“Just as our bodies have many parts and each part has a special function, so it is with Christ’s body. We are many parts of one body and we all belong to each other.”


It’s college football season. My favorite farmer played both high school and college football, so my girls have grown up in a house that understands and celebrates the game. The other night at dinner, Karyn mentioned Army’s football uniforms. She loves the fact that instead of having the last name of the player on the back of the jersey, each team member’s jersey has “Army” printed where their name might be.

My dad was in the Army and I went on a college recruiting trip for swimming to West Point my senior year in high school. Although my heart led me somewhere else for college, I remember the feeling of “team” that permeated the campus. There wasn’t hardly an “I” to be found –  instead it was about “we” and the power of teamwork. As Karyn, Matt and I talked about Army’s philosophy, it reminded me of our call to be on Team Jesus.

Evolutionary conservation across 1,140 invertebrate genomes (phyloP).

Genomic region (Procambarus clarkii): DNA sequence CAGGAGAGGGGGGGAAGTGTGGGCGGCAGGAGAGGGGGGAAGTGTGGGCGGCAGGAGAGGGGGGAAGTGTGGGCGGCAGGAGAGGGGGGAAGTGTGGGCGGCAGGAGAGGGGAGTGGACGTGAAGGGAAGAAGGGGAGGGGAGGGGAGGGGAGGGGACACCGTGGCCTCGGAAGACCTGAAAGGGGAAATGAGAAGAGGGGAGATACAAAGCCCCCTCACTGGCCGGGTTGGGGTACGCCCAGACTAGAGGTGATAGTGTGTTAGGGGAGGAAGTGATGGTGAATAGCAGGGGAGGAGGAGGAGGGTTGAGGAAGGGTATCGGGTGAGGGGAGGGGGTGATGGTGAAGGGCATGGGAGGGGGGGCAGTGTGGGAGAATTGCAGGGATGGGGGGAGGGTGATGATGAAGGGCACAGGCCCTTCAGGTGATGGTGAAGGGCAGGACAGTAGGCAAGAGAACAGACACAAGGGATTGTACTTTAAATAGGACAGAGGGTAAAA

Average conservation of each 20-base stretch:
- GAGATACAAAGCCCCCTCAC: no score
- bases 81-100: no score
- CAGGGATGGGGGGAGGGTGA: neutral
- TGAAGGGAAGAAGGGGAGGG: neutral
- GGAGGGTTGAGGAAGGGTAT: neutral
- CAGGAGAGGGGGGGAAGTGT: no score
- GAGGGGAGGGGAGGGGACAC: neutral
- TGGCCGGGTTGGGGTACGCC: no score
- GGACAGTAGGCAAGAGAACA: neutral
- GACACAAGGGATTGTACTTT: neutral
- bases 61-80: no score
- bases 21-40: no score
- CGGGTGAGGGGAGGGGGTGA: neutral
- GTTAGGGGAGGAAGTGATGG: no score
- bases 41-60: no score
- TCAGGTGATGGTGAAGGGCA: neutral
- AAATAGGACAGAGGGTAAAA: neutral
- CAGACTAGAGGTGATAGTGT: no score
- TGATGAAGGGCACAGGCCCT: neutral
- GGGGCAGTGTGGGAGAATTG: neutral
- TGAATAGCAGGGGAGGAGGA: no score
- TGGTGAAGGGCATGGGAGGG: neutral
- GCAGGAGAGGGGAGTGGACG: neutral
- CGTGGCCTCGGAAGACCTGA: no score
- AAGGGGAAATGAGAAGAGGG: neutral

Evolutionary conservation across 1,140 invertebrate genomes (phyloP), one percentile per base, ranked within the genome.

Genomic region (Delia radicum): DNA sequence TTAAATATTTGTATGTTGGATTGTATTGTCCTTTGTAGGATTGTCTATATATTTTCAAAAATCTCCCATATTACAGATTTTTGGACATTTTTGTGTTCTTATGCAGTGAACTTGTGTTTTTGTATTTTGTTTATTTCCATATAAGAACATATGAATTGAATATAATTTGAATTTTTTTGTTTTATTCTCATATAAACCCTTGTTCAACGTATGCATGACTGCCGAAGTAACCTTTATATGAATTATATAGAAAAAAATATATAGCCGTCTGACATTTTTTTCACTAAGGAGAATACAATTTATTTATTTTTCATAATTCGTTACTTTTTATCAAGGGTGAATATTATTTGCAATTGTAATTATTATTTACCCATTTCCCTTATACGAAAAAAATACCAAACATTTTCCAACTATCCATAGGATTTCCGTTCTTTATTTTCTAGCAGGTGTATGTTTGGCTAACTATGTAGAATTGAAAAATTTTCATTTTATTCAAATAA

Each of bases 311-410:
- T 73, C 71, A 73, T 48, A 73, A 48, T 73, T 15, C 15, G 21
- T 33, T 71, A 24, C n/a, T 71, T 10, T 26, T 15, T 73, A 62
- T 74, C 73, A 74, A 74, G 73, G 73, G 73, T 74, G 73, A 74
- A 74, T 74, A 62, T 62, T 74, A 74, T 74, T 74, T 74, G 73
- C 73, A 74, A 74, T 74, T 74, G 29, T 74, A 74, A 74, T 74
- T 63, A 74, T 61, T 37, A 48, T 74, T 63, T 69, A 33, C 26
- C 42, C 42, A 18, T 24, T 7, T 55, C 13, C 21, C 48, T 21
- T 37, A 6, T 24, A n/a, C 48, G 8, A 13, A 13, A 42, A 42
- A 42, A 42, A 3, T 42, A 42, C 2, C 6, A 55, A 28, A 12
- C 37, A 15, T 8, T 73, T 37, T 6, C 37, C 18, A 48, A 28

The New Testament is filled with verses where Jesus asks us to do two things: Believe and Love. Intermixed with these callings is a clear message of service. I used to think of service as something that I needed to do in order to prove that I was worthy – to become eligible for God’s love and the ability to spend eternal life in heaven. During this time of my life, I did a lot of things that helped others. But, over time, my heart grew weary. I lost sight of the joy of giving as it became more like an obligation than a gift.